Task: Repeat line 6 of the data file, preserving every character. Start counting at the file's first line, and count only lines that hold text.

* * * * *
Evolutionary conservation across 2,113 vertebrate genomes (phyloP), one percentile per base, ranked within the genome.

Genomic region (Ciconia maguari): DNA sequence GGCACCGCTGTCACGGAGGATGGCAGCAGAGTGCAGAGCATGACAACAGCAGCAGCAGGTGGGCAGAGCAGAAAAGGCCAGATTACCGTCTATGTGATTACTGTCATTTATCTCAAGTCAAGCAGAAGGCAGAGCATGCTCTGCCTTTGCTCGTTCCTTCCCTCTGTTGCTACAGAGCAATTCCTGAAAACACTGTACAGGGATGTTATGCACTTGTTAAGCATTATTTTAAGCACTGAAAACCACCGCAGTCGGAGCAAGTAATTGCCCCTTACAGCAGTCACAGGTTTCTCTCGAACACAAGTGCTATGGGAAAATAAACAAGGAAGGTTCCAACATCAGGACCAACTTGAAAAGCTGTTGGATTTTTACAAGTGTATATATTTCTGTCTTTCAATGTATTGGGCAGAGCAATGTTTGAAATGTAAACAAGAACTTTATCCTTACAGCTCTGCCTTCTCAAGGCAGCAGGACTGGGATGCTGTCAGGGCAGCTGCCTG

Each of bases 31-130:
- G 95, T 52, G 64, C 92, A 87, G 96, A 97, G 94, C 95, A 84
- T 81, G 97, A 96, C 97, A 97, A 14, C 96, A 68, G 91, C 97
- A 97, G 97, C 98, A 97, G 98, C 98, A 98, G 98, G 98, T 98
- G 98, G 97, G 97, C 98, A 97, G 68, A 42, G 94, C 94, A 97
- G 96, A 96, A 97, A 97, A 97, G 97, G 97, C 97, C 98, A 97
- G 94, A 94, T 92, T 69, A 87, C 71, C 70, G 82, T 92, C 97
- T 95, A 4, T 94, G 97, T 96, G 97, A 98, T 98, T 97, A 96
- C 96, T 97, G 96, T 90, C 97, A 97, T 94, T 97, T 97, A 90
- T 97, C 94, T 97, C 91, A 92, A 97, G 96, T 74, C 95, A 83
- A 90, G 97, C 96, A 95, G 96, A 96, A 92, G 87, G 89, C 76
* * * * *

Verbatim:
- A 97, G 97, C 98, A 97, G 98, C 98, A 98, G 98, G 98, T 98